Most organizations have limited resources to invest in improvement initiatives. And a significant percentage of those resources don’t deliver results. That’s a huge problem. To begin to fix it, we have to understand where and why this waste is occurring.
The Best-Laid Plans
The project plan is the foundation of any project, and the stronger that foundation, the better the chance of your project's success. Each step in the planning process (see "Jargon Review") needs to be carefully thought through and agreed upon before starting any project. Before you even start the process of building a project plan, it's wise to select a qualified project manager and schedule a planning session with the appropriate clients, developers and implementation staff. It is also a major advantage to have the project sponsor attend the project kickoff meeting. In that way, he or she can render active support for the project before it gets off the ground.
Anyone who has ever managed a project knows how important the planning phase is. Here's a quick primer on the PM lingo and what it really means:
My project planning experiences at Unisys, RCA, R.J. Reynolds, Prudential and The City of New York have continually reinforced the need for a project kickoff meeting and subsequent participative planning sessions with the planning team. It is amazing to see how many projects are started in a relative vacuum. Often, key decisions are being made up front without the advantage of even partially adequate analysis. Someone in management decides something needs doing quickly--usually a reaction to market-related conditions like competition move or a shift in product demand.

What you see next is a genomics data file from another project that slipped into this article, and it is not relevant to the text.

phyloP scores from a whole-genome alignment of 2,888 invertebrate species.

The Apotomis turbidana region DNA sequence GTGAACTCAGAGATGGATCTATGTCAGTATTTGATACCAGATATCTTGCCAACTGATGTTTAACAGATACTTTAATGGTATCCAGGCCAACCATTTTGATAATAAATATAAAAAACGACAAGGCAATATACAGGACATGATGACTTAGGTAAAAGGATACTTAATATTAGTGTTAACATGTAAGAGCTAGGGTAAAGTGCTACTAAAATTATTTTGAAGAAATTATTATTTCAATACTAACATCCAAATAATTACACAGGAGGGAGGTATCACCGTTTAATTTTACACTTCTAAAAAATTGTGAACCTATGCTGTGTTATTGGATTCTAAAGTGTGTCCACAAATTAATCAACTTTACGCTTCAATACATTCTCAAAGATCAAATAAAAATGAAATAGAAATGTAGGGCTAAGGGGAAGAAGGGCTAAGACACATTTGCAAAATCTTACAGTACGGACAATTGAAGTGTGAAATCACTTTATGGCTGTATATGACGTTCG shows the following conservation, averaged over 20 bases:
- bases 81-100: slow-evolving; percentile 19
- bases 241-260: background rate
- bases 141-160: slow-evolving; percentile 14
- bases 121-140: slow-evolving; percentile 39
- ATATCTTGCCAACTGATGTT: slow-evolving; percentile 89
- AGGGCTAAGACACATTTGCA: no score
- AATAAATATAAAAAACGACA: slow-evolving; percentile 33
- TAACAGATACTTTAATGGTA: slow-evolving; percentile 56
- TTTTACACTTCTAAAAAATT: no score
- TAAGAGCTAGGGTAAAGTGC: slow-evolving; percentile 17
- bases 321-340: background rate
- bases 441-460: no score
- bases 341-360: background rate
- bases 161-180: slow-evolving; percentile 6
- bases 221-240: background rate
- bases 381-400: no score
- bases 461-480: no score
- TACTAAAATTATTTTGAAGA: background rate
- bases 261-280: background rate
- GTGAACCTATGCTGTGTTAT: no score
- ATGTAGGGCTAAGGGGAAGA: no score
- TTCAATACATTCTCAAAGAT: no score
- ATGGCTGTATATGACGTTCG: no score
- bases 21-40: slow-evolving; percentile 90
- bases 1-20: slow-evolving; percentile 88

This "sense of urgency" (some might say "panic") and perceived need for some sort of systems or technology solution usually translates to a management-directed plan rather than an adequately considered project plan using a management process. The situation becomes reactive instead of proactive from the start. Ironically, the very thing that brings the project to life is the same thing that can kill it in the long run.
Where things tend to bog down most during project planning is identification of client needs. Major inhibitors to a successful client needs definition usually involve team member opinions about what should be done that are too far ranging or very limited in scope. Often team members get so excited about what they can do for a client, that they forget to listen to what it is the client really needs or wants. It is the role of the project manager, as planning session leader, and the project sponsor to help focus the team. Ideally, the PM and sponsor have the most experience in sorting out needs and addressing issues that are raised. At the end of the planning day, the scope of the project is the project manager and sponsor’s key deliverable.
Let’s face it, a solid, self-directed project manager and supportive, business-savvy project sponsor are key ingredients toward the overall project success. Everyone involved understands the commitment required and direction to be taken, and support from the project sponsor is usually evident. What should be defined during the planning sessions are the necessary steps in the plan (Work Breakdown Structure) that will ultimately meet client needs. The other goals of the meeting are to get the resources and schedule availability agreement from the various managers supporting the project. This must be substantiated with well thought-out estimates.